How to treat hind limb paresis in dogs?

Paresis of the limbs in dogs is called temporary paralysis - a partial restriction of their mobility. It may be accompanied by a decrease or increase in skin and muscle sensitivity.

If the dog is longer, muscle atrophy may develop. Paresis occurs in one limb (monoplegia), all four (tetraplegia), two hind or two forelimbs (paraplegia), and left or right extremities (hemiplegia).


The causes of different paresis may be different. So, monoplegia and paraplegia often occur in infectious diseases (rabies, plague carnivorous), and also such as:

  • myelitis,
  • encephalitis,
  • meningitis,
  • hemorrhages in the spinal cord or brain,
  • radiculitis,
  • plexites,
  • spinal stroke
  • spinal cord and limb injuries,
  • bone fractures
  • intoxication,
  • tumors
  • allergic polyneuropathy.

Paresis of the hind limbs most often occurs in dogs as a result of sciatica. Hemiplegia can also provoke meningoencephalitis, plague carnivorous, brain abscess caused by parasites or infection, swelling, trauma, cerebral hemorrhage or its membranes, brain infarction.

Tetraplegia often causes polyneuropathy of toxic or infectious-allergic origin, as well as trauma to the cervical spine.

Symptoms of paresis

In a dog with paresis, precariousness and instability of gait is observed. It can move its paws along the back of the fingers, and this often damages them. The earliest sign of paresis is often a frequent stumbling, and because of this, falling forward when trying to step over a low obstacle or accelerate.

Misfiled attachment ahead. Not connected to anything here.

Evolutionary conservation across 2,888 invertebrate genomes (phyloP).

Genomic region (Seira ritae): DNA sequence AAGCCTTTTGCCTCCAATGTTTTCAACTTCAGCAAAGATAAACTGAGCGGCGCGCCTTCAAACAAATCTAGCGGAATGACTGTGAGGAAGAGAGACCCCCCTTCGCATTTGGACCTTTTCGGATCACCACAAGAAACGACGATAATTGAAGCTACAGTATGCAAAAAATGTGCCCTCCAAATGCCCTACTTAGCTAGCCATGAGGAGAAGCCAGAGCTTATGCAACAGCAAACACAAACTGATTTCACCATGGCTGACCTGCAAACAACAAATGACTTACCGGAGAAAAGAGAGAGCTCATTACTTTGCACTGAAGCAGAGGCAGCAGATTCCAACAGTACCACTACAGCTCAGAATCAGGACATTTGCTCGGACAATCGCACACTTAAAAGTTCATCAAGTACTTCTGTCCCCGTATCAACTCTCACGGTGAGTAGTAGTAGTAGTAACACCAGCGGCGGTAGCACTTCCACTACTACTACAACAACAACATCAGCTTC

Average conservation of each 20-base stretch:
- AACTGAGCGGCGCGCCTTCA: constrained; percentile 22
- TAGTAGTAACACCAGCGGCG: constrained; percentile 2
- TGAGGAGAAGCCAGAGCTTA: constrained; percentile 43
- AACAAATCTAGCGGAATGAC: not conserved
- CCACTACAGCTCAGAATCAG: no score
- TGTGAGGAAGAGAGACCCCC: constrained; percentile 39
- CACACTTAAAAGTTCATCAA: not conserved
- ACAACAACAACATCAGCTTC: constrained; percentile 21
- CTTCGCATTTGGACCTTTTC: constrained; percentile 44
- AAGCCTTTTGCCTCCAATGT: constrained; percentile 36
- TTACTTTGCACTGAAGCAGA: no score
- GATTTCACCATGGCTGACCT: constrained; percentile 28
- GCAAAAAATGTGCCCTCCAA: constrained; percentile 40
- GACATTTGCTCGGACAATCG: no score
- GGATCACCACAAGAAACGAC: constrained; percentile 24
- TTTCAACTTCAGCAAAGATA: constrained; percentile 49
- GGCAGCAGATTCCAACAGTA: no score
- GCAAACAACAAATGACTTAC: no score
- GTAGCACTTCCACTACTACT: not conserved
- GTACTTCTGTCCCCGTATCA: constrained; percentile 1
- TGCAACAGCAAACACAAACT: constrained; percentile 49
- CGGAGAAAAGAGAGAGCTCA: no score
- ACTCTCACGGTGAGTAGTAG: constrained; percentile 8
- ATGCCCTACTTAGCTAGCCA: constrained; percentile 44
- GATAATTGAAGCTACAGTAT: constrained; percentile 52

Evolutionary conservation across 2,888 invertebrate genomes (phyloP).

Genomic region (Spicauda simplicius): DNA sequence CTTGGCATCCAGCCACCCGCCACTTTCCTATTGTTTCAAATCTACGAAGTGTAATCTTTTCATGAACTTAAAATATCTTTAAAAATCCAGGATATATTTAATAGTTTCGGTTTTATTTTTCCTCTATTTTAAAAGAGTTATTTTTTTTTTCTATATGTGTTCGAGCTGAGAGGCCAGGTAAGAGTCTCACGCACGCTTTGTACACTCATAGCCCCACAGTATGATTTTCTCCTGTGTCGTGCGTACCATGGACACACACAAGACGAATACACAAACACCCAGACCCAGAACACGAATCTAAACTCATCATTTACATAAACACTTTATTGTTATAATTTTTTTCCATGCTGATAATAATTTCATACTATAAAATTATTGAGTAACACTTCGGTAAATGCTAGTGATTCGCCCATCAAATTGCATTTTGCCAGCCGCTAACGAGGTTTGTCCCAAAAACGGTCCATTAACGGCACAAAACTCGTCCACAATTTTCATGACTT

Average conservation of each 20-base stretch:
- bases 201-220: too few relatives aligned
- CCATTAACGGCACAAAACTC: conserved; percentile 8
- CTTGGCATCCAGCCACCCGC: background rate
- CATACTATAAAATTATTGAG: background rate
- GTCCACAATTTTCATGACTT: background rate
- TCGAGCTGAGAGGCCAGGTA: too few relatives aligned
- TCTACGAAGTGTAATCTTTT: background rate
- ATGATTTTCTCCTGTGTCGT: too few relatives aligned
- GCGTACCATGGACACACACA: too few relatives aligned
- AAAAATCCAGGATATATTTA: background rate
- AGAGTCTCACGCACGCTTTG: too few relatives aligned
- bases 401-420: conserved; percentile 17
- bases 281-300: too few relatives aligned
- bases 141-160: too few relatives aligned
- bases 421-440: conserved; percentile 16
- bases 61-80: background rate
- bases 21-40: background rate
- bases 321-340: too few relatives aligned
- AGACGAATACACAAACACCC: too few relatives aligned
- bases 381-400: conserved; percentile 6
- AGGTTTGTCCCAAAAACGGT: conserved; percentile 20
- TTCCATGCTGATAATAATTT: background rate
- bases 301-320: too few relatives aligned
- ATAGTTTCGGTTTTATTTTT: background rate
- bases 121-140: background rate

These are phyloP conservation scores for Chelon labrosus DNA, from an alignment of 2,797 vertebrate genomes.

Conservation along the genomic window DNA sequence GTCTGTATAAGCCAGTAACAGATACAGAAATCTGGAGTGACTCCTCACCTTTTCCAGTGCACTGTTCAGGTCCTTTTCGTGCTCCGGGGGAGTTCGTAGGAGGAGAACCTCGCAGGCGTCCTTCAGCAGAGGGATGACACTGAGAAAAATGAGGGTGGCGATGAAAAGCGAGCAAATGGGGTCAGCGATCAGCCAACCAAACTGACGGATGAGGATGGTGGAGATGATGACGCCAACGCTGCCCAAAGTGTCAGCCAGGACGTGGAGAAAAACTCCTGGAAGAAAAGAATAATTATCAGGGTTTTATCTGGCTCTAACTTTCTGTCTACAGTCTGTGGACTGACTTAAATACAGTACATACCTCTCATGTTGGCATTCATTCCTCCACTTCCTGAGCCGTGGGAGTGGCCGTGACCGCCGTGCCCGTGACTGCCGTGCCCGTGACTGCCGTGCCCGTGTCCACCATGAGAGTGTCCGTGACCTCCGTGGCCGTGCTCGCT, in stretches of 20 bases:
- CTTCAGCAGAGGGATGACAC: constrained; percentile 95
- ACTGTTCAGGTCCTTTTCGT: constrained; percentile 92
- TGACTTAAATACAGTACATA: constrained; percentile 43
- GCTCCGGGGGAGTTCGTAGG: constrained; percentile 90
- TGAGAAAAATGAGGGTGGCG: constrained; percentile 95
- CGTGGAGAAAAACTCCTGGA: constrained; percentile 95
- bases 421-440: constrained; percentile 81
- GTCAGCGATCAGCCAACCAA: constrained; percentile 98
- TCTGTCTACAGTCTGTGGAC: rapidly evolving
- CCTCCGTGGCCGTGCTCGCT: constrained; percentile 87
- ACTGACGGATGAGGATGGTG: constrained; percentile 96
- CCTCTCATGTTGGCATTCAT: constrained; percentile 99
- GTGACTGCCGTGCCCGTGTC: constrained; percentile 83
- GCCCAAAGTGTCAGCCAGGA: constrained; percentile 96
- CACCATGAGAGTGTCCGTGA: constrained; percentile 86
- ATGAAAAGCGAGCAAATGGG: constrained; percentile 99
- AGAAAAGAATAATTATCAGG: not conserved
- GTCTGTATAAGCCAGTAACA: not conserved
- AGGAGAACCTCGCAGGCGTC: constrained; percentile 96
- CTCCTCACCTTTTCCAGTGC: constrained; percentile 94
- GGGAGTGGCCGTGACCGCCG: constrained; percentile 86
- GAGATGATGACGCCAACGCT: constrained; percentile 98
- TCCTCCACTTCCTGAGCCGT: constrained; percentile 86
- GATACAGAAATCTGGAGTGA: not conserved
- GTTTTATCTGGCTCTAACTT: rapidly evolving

Asymmetry of paresis can be noticeable, when one paw works worse than the other. If the spine is damaged in the cervical region, the mobility of all four paws can be disturbed: uncertainty of reliance on them, local skin-muscular twitching.

Treatment of paresis in dogs

Since paresis is not an independent disease, but the result of a body damage due to an injury or major serious illness, there is no sense in treating paresis on its own. To begin, be sure to engage in the treatment of the underlying disease.

To relieve symptoms of paresis, use:

  • glucocorticoids (dexamethasone, prednisone),
  • non-narcotic analgesics (indomethacin, piroxicam),
  • antispasmodics (baralgin, but-shpa),
  • diuretics (furosemide),
  • vitamins B12, B1, PP,
  • glutamic acid.

If the underlying disease is infectious-allergic in nature, antihistamines are indicated (diprazine, diphenhydramine). If a reduced muscle tone is observed, the dog is given anticholinesterase drugs (prozerin, oxazyl, galantamine), duplex, strychnine nitrate, as well as such nootropic drugs such as aminalon, piracetam, pyriditol.



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